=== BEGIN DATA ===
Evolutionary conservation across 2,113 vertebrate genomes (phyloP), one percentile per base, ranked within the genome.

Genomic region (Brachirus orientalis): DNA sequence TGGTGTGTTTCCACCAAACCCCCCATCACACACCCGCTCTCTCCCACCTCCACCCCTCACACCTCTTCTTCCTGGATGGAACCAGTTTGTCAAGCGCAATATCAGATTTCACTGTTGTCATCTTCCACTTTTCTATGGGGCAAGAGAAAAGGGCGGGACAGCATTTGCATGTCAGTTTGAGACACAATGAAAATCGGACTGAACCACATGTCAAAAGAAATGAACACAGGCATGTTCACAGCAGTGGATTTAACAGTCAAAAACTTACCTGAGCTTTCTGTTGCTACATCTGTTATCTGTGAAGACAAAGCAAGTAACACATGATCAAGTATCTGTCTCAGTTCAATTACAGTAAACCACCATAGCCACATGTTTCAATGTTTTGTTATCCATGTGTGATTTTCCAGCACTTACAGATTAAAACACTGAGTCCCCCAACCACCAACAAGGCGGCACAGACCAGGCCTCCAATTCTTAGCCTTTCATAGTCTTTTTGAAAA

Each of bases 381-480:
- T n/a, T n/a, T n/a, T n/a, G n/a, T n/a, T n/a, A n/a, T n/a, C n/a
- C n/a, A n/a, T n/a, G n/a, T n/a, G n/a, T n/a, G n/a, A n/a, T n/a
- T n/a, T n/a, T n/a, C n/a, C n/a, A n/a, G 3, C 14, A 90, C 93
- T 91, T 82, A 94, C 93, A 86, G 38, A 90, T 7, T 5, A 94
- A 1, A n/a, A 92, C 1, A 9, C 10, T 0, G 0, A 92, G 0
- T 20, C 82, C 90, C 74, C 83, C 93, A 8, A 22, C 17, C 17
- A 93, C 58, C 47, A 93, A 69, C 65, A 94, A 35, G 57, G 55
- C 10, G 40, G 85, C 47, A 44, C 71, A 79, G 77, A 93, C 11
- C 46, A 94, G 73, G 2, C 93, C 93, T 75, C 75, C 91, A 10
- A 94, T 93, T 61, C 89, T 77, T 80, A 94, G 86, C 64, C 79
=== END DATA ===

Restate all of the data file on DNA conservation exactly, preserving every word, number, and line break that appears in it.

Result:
Evolutionary conservation across 2,113 vertebrate genomes (phyloP), one percentile per base, ranked within the genome.

Genomic region (Brachirus orientalis): DNA sequence TGGTGTGTTTCCACCAAACCCCCCATCACACACCCGCTCTCTCCCACCTCCACCCCTCACACCTCTTCTTCCTGGATGGAACCAGTTTGTCAAGCGCAATATCAGATTTCACTGTTGTCATCTTCCACTTTTCTATGGGGCAAGAGAAAAGGGCGGGACAGCATTTGCATGTCAGTTTGAGACACAATGAAAATCGGACTGAACCACATGTCAAAAGAAATGAACACAGGCATGTTCACAGCAGTGGATTTAACAGTCAAAAACTTACCTGAGCTTTCTGTTGCTACATCTGTTATCTGTGAAGACAAAGCAAGTAACACATGATCAAGTATCTGTCTCAGTTCAATTACAGTAAACCACCATAGCCACATGTTTCAATGTTTTGTTATCCATGTGTGATTTTCCAGCACTTACAGATTAAAACACTGAGTCCCCCAACCACCAACAAGGCGGCACAGACCAGGCCTCCAATTCTTAGCCTTTCATAGTCTTTTTGAAAA

Each of bases 381-480:
- T n/a, T n/a, T n/a, T n/a, G n/a, T n/a, T n/a, A n/a, T n/a, C n/a
- C n/a, A n/a, T n/a, G n/a, T n/a, G n/a, T n/a, G n/a, A n/a, T n/a
- T n/a, T n/a, T n/a, C n/a, C n/a, A n/a, G 3, C 14, A 90, C 93
- T 91, T 82, A 94, C 93, A 86, G 38, A 90, T 7, T 5, A 94
- A 1, A n/a, A 92, C 1, A 9, C 10, T 0, G 0, A 92, G 0
- T 20, C 82, C 90, C 74, C 83, C 93, A 8, A 22, C 17, C 17
- A 93, C 58, C 47, A 93, A 69, C 65, A 94, A 35, G 57, G 55
- C 10, G 40, G 85, C 47, A 44, C 71, A 79, G 77, A 93, C 11
- C 46, A 94, G 73, G 2, C 93, C 93, T 75, C 75, C 91, A 10
- A 94, T 93, T 61, C 89, T 77, T 80, A 94, G 86, C 64, C 79